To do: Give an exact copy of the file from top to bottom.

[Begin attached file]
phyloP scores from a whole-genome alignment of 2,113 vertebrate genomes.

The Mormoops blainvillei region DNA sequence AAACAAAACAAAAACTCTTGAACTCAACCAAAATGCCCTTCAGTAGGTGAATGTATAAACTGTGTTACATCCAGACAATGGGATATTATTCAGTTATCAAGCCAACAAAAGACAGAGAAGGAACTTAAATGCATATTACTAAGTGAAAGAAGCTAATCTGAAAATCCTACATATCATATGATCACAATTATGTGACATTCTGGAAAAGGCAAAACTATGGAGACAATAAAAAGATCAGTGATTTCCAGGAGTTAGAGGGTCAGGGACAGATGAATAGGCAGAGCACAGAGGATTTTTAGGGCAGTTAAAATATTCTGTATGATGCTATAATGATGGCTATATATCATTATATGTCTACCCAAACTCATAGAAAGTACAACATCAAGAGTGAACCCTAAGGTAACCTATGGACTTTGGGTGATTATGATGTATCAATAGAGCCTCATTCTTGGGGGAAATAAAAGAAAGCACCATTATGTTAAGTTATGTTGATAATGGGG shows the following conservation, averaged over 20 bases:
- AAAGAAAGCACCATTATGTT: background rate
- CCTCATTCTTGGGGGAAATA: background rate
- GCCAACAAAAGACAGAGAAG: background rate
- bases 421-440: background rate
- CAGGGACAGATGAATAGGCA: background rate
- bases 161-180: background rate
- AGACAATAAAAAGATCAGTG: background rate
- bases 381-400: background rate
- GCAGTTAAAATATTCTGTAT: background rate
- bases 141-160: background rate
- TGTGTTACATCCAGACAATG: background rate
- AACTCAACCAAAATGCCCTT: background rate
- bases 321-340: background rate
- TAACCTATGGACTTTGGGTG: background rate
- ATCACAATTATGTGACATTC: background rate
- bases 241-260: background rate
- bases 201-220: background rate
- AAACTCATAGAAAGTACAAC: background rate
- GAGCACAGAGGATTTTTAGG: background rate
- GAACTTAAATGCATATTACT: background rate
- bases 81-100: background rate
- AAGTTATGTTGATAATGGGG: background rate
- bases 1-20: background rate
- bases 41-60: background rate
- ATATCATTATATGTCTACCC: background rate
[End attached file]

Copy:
phyloP scores from a whole-genome alignment of 2,113 vertebrate genomes.

The Mormoops blainvillei region DNA sequence AAACAAAACAAAAACTCTTGAACTCAACCAAAATGCCCTTCAGTAGGTGAATGTATAAACTGTGTTACATCCAGACAATGGGATATTATTCAGTTATCAAGCCAACAAAAGACAGAGAAGGAACTTAAATGCATATTACTAAGTGAAAGAAGCTAATCTGAAAATCCTACATATCATATGATCACAATTATGTGACATTCTGGAAAAGGCAAAACTATGGAGACAATAAAAAGATCAGTGATTTCCAGGAGTTAGAGGGTCAGGGACAGATGAATAGGCAGAGCACAGAGGATTTTTAGGGCAGTTAAAATATTCTGTATGATGCTATAATGATGGCTATATATCATTATATGTCTACCCAAACTCATAGAAAGTACAACATCAAGAGTGAACCCTAAGGTAACCTATGGACTTTGGGTGATTATGATGTATCAATAGAGCCTCATTCTTGGGGGAAATAAAAGAAAGCACCATTATGTTAAGTTATGTTGATAATGGGG shows the following conservation, averaged over 20 bases:
- AAAGAAAGCACCATTATGTT: background rate
- CCTCATTCTTGGGGGAAATA: background rate
- GCCAACAAAAGACAGAGAAG: background rate
- bases 421-440: background rate
- CAGGGACAGATGAATAGGCA: background rate
- bases 161-180: background rate
- AGACAATAAAAAGATCAGTG: background rate
- bases 381-400: background rate
- GCAGTTAAAATATTCTGTAT: background rate
- bases 141-160: background rate
- TGTGTTACATCCAGACAATG: background rate
- AACTCAACCAAAATGCCCTT: background rate
- bases 321-340: background rate
- TAACCTATGGACTTTGGGTG: background rate
- ATCACAATTATGTGACATTC: background rate
- bases 241-260: background rate
- bases 201-220: background rate
- AAACTCATAGAAAGTACAAC: background rate
- GAGCACAGAGGATTTTTAGG: background rate
- GAACTTAAATGCATATTACT: background rate
- bases 81-100: background rate
- AAGTTATGTTGATAATGGGG: background rate
- bases 1-20: background rate
- bases 41-60: background rate
- ATATCATTATATGTCTACCC: background rate